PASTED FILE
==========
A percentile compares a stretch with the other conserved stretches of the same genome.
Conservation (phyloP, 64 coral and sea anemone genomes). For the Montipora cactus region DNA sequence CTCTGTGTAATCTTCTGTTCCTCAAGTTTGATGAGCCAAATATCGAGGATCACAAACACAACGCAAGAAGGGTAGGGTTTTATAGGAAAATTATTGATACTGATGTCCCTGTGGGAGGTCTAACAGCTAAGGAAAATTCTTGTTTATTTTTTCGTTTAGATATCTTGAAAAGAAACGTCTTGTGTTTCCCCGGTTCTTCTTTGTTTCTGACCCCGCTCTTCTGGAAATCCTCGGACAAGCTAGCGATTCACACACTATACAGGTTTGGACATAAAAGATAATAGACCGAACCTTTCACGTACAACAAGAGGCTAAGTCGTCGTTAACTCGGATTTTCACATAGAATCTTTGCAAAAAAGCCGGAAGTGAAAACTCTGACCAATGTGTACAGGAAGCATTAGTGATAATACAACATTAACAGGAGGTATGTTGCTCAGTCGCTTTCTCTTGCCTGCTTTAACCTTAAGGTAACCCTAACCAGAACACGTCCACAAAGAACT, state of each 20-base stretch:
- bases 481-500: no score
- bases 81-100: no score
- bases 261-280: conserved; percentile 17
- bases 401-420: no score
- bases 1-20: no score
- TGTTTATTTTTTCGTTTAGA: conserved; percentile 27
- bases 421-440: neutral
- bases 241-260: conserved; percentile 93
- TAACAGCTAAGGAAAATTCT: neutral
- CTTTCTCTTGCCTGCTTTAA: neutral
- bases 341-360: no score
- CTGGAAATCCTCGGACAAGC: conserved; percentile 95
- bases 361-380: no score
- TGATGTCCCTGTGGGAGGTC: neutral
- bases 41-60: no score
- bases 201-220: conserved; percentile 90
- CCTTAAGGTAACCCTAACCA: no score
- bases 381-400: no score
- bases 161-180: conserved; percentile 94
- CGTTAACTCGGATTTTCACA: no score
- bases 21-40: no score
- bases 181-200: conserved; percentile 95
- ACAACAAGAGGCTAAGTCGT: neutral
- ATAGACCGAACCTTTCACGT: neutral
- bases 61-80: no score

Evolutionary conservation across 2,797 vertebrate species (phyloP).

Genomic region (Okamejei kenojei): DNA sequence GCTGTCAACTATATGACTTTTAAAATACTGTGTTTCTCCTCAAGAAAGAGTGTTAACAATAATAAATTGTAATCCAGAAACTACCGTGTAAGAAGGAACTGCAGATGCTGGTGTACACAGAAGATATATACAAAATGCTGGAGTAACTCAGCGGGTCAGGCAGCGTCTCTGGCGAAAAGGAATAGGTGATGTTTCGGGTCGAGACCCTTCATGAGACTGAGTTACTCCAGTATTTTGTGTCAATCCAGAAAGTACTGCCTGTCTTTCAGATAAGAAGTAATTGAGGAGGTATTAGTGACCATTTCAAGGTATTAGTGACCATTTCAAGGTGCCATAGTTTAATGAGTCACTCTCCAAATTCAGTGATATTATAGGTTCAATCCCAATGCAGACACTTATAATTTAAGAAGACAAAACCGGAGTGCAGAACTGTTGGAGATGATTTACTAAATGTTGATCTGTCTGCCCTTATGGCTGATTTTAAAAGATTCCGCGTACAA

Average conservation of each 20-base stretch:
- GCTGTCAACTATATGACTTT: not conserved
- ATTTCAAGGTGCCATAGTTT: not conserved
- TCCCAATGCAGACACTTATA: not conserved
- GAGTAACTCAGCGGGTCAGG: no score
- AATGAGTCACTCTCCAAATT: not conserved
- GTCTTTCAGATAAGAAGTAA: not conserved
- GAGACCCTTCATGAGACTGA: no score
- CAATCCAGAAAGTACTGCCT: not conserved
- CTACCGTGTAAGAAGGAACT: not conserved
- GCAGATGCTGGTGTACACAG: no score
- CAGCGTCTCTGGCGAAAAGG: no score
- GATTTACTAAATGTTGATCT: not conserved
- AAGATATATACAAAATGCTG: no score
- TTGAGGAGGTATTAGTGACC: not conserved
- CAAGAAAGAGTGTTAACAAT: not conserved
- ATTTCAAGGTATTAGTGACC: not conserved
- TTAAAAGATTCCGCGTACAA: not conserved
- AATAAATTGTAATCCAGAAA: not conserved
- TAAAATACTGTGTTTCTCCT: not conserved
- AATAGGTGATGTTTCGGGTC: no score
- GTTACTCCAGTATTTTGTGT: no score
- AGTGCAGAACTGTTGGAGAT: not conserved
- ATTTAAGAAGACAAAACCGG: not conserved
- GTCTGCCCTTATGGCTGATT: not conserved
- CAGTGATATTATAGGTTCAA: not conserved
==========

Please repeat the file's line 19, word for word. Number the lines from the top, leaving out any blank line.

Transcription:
- CCTTAAGGTAACCCTAACCA: no score